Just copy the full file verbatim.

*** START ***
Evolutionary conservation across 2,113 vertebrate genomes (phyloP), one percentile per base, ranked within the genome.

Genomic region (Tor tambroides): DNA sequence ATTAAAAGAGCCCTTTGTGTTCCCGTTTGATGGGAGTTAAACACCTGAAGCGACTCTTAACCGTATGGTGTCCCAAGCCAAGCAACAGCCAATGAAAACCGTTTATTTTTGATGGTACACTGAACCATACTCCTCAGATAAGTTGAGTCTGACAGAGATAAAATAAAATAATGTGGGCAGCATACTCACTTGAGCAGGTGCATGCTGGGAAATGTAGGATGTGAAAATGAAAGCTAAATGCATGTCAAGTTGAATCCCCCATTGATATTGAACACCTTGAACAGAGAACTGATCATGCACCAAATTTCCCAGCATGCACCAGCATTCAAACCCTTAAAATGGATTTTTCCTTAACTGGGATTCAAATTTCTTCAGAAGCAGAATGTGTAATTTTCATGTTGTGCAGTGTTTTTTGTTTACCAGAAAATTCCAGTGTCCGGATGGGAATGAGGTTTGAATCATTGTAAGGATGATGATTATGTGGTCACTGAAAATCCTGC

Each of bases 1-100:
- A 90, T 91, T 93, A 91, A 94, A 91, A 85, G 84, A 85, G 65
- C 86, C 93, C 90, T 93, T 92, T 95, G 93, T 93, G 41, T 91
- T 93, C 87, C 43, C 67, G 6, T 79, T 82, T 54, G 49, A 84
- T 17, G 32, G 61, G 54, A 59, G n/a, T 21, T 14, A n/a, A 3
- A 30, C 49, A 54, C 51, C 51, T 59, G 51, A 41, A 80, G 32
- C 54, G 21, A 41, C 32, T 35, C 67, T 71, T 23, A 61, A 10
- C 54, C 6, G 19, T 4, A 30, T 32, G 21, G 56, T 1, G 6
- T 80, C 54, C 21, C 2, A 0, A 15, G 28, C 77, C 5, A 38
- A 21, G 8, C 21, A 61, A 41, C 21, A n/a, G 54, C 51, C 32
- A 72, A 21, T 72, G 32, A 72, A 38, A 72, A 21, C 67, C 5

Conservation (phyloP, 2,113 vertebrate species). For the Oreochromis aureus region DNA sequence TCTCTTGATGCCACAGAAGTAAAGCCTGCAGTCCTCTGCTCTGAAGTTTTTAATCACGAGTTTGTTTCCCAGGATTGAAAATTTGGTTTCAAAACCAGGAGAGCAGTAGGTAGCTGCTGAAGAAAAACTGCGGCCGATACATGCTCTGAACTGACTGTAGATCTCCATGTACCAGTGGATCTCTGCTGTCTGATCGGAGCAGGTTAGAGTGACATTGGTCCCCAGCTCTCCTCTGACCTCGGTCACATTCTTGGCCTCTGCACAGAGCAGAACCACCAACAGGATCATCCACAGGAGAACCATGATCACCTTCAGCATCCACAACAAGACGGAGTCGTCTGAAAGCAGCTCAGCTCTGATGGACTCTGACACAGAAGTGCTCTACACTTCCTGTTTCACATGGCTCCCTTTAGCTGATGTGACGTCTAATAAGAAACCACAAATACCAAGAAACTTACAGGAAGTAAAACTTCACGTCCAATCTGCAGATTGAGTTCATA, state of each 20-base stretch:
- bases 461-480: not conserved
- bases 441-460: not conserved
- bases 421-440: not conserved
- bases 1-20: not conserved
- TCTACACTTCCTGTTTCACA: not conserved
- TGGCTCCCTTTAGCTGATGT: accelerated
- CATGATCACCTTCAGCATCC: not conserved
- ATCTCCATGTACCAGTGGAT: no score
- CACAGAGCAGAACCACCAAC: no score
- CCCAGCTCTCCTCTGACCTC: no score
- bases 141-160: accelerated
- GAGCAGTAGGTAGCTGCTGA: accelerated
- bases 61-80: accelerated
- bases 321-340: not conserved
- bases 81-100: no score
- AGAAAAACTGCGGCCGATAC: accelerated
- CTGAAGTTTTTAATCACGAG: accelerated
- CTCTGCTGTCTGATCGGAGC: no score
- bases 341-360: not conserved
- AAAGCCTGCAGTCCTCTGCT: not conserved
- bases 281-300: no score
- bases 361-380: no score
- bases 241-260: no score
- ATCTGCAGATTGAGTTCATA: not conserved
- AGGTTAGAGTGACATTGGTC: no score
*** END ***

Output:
Evolutionary conservation across 2,113 vertebrate genomes (phyloP), one percentile per base, ranked within the genome.

Genomic region (Tor tambroides): DNA sequence ATTAAAAGAGCCCTTTGTGTTCCCGTTTGATGGGAGTTAAACACCTGAAGCGACTCTTAACCGTATGGTGTCCCAAGCCAAGCAACAGCCAATGAAAACCGTTTATTTTTGATGGTACACTGAACCATACTCCTCAGATAAGTTGAGTCTGACAGAGATAAAATAAAATAATGTGGGCAGCATACTCACTTGAGCAGGTGCATGCTGGGAAATGTAGGATGTGAAAATGAAAGCTAAATGCATGTCAAGTTGAATCCCCCATTGATATTGAACACCTTGAACAGAGAACTGATCATGCACCAAATTTCCCAGCATGCACCAGCATTCAAACCCTTAAAATGGATTTTTCCTTAACTGGGATTCAAATTTCTTCAGAAGCAGAATGTGTAATTTTCATGTTGTGCAGTGTTTTTTGTTTACCAGAAAATTCCAGTGTCCGGATGGGAATGAGGTTTGAATCATTGTAAGGATGATGATTATGTGGTCACTGAAAATCCTGC

Each of bases 1-100:
- A 90, T 91, T 93, A 91, A 94, A 91, A 85, G 84, A 85, G 65
- C 86, C 93, C 90, T 93, T 92, T 95, G 93, T 93, G 41, T 91
- T 93, C 87, C 43, C 67, G 6, T 79, T 82, T 54, G 49, A 84
- T 17, G 32, G 61, G 54, A 59, G n/a, T 21, T 14, A n/a, A 3
- A 30, C 49, A 54, C 51, C 51, T 59, G 51, A 41, A 80, G 32
- C 54, G 21, A 41, C 32, T 35, C 67, T 71, T 23, A 61, A 10
- C 54, C 6, G 19, T 4, A 30, T 32, G 21, G 56, T 1, G 6
- T 80, C 54, C 21, C 2, A 0, A 15, G 28, C 77, C 5, A 38
- A 21, G 8, C 21, A 61, A 41, C 21, A n/a, G 54, C 51, C 32
- A 72, A 21, T 72, G 32, A 72, A 38, A 72, A 21, C 67, C 5

Conservation (phyloP, 2,113 vertebrate species). For the Oreochromis aureus region DNA sequence TCTCTTGATGCCACAGAAGTAAAGCCTGCAGTCCTCTGCTCTGAAGTTTTTAATCACGAGTTTGTTTCCCAGGATTGAAAATTTGGTTTCAAAACCAGGAGAGCAGTAGGTAGCTGCTGAAGAAAAACTGCGGCCGATACATGCTCTGAACTGACTGTAGATCTCCATGTACCAGTGGATCTCTGCTGTCTGATCGGAGCAGGTTAGAGTGACATTGGTCCCCAGCTCTCCTCTGACCTCGGTCACATTCTTGGCCTCTGCACAGAGCAGAACCACCAACAGGATCATCCACAGGAGAACCATGATCACCTTCAGCATCCACAACAAGACGGAGTCGTCTGAAAGCAGCTCAGCTCTGATGGACTCTGACACAGAAGTGCTCTACACTTCCTGTTTCACATGGCTCCCTTTAGCTGATGTGACGTCTAATAAGAAACCACAAATACCAAGAAACTTACAGGAAGTAAAACTTCACGTCCAATCTGCAGATTGAGTTCATA, state of each 20-base stretch:
- bases 461-480: not conserved
- bases 441-460: not conserved
- bases 421-440: not conserved
- bases 1-20: not conserved
- TCTACACTTCCTGTTTCACA: not conserved
- TGGCTCCCTTTAGCTGATGT: accelerated
- CATGATCACCTTCAGCATCC: not conserved
- ATCTCCATGTACCAGTGGAT: no score
- CACAGAGCAGAACCACCAAC: no score
- CCCAGCTCTCCTCTGACCTC: no score
- bases 141-160: accelerated
- GAGCAGTAGGTAGCTGCTGA: accelerated
- bases 61-80: accelerated
- bases 321-340: not conserved
- bases 81-100: no score
- AGAAAAACTGCGGCCGATAC: accelerated
- CTGAAGTTTTTAATCACGAG: accelerated
- CTCTGCTGTCTGATCGGAGC: no score
- bases 341-360: not conserved
- AAAGCCTGCAGTCCTCTGCT: not conserved
- bases 281-300: no score
- bases 361-380: no score
- bases 241-260: no score
- ATCTGCAGATTGAGTTCATA: not conserved
- AGGTTAGAGTGACATTGGTC: no score